Electric car’s future lies in Congo’s cobalt mines
Millions of electric cars are to be built in the next few years, up to 280 million of them, according to analysts. And they all need cobalt so far for their batteries, not some milligrams like in smartphones, but up to 15 kg in some cases. And today almost all of it comes from one place on earth: the cobalt mines in Congo.
Cobalt, that was considered a by-product of copper and nickel mines for a long time, appears to be a very good conductor to be used in lithium-ion batteries.
Prices are soaring
With all electronic devices using it, but also the massive production of electric cars in the future, prices for cobalt are soaring. Maybe even more than the lithium, another key component, but that is found more commonly around the world.
In 2017 prices for cobalt have doubled, but according to news agency Bloomberg cobalt is into a ‘super-cycle’ and hasn’t reached its peak price yet. “Demand will rise as more companies are announcing to start building battery factories like Tesla, more than 26 in total worldwide”, Andrew Miller, market researcher at Benchmark Minerals says.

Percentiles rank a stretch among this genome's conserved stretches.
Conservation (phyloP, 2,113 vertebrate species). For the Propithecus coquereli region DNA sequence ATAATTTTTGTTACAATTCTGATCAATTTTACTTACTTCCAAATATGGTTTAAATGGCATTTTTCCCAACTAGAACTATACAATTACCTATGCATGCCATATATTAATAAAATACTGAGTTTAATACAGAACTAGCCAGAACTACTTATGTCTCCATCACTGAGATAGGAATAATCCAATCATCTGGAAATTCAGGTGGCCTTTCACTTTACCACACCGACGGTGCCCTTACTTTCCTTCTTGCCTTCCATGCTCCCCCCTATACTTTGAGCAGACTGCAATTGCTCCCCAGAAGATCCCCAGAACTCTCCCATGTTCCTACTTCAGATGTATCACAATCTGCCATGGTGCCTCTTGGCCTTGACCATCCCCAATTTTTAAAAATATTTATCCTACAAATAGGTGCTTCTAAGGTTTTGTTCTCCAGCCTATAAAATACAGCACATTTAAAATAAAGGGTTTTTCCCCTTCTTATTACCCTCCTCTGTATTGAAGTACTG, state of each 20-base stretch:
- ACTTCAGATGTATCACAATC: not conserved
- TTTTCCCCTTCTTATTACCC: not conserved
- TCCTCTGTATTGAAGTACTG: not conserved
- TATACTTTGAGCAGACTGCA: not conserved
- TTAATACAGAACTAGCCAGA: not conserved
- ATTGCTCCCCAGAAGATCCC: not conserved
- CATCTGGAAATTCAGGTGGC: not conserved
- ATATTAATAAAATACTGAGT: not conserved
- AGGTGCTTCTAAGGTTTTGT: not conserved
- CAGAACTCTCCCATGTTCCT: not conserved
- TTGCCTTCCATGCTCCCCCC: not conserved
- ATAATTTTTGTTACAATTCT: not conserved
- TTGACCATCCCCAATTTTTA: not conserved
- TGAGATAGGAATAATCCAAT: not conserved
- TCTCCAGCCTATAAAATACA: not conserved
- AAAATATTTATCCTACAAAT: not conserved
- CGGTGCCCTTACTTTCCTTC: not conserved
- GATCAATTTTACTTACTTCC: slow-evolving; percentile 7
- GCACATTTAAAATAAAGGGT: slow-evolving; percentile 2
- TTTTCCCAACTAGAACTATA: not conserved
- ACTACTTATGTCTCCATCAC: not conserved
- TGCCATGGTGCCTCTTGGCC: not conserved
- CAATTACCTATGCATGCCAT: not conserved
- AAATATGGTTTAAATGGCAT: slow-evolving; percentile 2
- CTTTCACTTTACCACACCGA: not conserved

123.000 metric tons
In the meantime supply is stalling with production in the Congolese mines being 123.000 metric tons, 2% less than in 2016 calculated the American research bureau USGS.
The winners are easily identified: the mining companies working in Congo like Swiss Glencore. Two years ago in financial difficulties due to a high burden of debt, it appears to be completely healthy again.
Umicore importing cobalt
As is Brazilian mining giant Vale and to some extend Belgium based Umicore that imports cobalt form Congo, refining it in its own installations to sell it to battery manufacturers. But Umicore strongly believes in recycling cobalt from used batteries in the future. They say batteries can be recycled for 90%.
The losers are easily found too: the Congolese people and even children working in horrific conditions in the mines. In a 2017 report Amnesty International depicts the working conditions in these mines like in Katanga, in the southern part of Congo, where cobalt is often mined by hand.
40.000 children working in mines
Thousands of children are working in these mines too. Unicef estimates some 40.000 children are working in the mines of Katanga. Often without a mouth mask that should protect against poisoned fumes. There is already a form of pneumonia named after cobalt.
Some companies claim they took measures not to use ‘dirty cobalt’ of this origin. Like Apple for its electronics. Umicore neither, assures spokeswoman Marjolein Scheers.
President Kabilla has plans to impose more stringent regulations on the mining industry, even introduce a levy on cobalt to prevent that all profits flow out to foreign countries. “It’s to be seen whether that would differ”, Africa expert Koen Vlassenroot from the Ghent University says. “The Congolese elite is strongly interwoven with the mining industry and corruption flourishes.”